Often, when you’re struggling to gain the trust of an employee, it’s because they think you’re just using them, or seeking out advancement at the cost of the greater good or what’s good for them and theirs. Most managers, good ones at least, want to protect their team. If a company has had a history of rotating upper management, they might not want to spend the time to get to know the new guy. It’s your job to let them know that you’re there for them, there for the company, and don’t intend to go anywhere.
Act on what you discover
Did you learn something new in your one-on-one discussions with your direct reports? Maybe a manager hates when their team is called into meetings without her knowledge. Give her a courtesy email first, or a call saying “Hey, I need to pull some of your people into meeting X because of this project. Just wanted to give you a heads up, as I know how important this is to you, after our meeting the other day.”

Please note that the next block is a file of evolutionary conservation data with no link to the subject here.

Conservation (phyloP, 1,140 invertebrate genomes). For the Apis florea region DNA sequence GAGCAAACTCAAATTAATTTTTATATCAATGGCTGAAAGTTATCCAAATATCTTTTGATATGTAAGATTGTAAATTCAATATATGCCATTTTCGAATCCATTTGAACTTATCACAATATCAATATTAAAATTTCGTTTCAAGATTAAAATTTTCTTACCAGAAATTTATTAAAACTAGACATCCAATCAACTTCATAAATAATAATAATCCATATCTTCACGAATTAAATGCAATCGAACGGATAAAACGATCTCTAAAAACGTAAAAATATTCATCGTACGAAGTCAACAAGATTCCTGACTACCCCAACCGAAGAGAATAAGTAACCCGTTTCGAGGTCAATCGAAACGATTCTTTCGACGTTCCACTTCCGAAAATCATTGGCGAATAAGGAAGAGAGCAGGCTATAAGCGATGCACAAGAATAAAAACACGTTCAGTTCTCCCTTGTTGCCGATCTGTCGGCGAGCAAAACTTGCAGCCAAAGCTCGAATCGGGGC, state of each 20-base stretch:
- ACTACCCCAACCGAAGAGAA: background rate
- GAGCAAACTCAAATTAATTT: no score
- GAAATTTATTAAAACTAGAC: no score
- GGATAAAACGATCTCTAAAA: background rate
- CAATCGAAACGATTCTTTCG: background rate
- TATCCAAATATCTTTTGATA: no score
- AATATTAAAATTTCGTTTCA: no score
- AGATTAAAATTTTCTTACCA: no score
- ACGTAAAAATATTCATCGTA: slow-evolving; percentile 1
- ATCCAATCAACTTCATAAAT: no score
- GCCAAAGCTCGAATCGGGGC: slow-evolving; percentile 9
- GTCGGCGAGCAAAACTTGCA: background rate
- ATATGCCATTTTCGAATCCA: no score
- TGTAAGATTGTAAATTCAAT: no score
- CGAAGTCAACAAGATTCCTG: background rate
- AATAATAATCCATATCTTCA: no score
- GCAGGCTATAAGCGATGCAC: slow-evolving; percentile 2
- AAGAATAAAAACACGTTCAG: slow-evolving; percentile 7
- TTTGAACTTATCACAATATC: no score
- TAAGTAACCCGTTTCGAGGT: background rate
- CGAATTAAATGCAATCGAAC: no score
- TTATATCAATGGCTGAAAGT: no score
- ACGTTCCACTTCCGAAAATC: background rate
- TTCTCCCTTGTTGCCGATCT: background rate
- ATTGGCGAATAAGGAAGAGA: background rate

Making an effort to show that you’re not just asking, but really listening, is a necessary step on the path towards earning trust.
Give credit where credit is due
The same general principles for management practices apply to managers under you as non-management team members. The old adage of “praise publicly, criticize privately” is just as meaningful in senior management positions. No person, management or not, likes when someone above them takes credit for their work.
On the opposite end, if you are modest and give credit, perhaps even slightly effusive credit, to your direct reports in view of the C-suite, your company’s board, or even just that manager’s employees, each act will establish your reputation as a fair and respectful leader.
Make changes when necessary
Organizations have a certain amount of inertia and entropy within them. Leadership starts at the top, and if you see a manager not embodying principles of strong leadership, the first step should be education. Talk to the manager, help them lead, offer training, work through scenarios with them. If you see them consistently undermining their employees, or erecting walls against other teams to better establish and grow a fiefdom, that problem will spread.